# Averaging Percentages - Semi-Annual Churn Rate Expressed as a Monthly Churn Rate

#### penacho

##### New member
This business calculates churn rate using the following formulas:

Customers Serviced = Starting Customers + New Customers

Churn Rate = Customers Lost / Customers Serviced

This works well for calculating the churn rate of the period. We generally are calculating this on a monthly basis, but would like the team to be held to a standard across a 6-month period (to smooth out variance of a particular month). If we apply the above formulas to 6-months worth of data we will get a larger % than the monthly period, which is accurate, but not helpful. We need to understand what the average monthly churn rate was during the 6-month period so we can set that as the target and report on how the team is doing every month using the monthly number.

Example:

Month 1
Starting Customers (1) = 1126
New Customers (1) = 85
Customers Lost (1) = 18
Customers Serviced (1) = 1211
Churn Rate (1) = 1.49%

Month 2
Starting Customers (2) = 1193
New Customers (2) = 25
Customers Lost (2) = 11
Customers Serviced (2) = 1218
Churn Rate (2) = 0.90%

Month 3
Starting Customers (3) = 1207
New Customers (3) = 41
Customers Lost (3) = 20
Customers Serviced (3) = 1248
Churn Rate (3) = 1.60%

Month 4
Starting Customers (4) = 1228
New Customers (4) = 30
Customers Lost (4) = 13
Customers Serviced (4) = 1258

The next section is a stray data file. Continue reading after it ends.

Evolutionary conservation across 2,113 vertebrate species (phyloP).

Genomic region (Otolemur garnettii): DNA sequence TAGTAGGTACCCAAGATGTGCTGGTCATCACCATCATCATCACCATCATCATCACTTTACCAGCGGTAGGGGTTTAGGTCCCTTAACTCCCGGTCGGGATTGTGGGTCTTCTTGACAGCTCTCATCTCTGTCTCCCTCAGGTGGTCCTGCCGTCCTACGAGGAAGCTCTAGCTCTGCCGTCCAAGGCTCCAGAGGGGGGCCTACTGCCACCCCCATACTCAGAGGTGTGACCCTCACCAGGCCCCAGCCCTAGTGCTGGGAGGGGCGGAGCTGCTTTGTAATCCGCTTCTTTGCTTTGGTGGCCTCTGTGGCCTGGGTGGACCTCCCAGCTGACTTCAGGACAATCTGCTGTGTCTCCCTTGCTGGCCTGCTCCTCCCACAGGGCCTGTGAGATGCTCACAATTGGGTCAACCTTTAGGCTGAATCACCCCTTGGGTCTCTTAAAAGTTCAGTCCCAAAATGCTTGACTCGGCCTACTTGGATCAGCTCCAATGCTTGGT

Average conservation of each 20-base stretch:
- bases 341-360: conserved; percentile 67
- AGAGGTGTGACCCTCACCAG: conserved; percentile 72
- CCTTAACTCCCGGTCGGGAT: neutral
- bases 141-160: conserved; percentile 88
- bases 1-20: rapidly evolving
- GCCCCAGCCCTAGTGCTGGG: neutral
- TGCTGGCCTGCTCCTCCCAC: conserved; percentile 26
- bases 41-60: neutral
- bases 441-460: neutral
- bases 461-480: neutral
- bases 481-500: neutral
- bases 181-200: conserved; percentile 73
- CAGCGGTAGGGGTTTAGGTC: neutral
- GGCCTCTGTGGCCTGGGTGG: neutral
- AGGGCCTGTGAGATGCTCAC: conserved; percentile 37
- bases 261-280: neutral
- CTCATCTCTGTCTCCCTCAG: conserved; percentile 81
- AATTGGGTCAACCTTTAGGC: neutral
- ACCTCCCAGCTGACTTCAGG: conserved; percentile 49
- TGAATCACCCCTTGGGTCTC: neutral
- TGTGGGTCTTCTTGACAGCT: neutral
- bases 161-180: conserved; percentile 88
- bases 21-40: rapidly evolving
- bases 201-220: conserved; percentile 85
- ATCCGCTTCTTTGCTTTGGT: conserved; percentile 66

Churn Rate (4) = 1.03%

Month 5
Starting Customers (5) = 1245
New Customers (5) = 36
Customers Lost (5) = 24
Customers Serviced (5) = 1281
Churn Rate (5) = 1.87%

Month 6
Starting Customers (6) = 1257
New Customers (6) = 46
Customers Lost (6) = 23
Customers Serviced (6) = 1303
Churn Rate (6) = 1.77%

Semi-Annual
Starting Customers = 1126
New Customers = 263
Customers Lost = 109
Customers Serviced = 1389
Churn Rate = 7.85%

How can the 7.85% value be expressed in a monthly way so when the team is given their performance for the month at the end of the month they know how they're trending towards the target? Is a simple average correct, or is that going to cause an issue? Is that not considering the severity one way or another of each month? We're not necessairly seeking the average monthly rate, but more interested in the performance over the 6-months expressed in a monthly size.

Appreciate any help and let me know if there is anything I can clarify!

This business calculates churn rate using the following formulas:

Customers Serviced = Starting Customers + New Customers

Churn Rate = Customers Lost / Customers Serviced

This works well for calculating the churn rate of the period. We generally are calculating this on a monthly basis, but would like the team to be held to a standard across a 6-month period (to smooth out variance of a particular month). If we apply the above formulas to 6-months worth of data we will get a larger % than the monthly period, which is accurate, but not helpful. We need to understand what the average monthly churn rate was during the 6-month period so we can set that as the target and report on how the team is doing every month using the monthly number.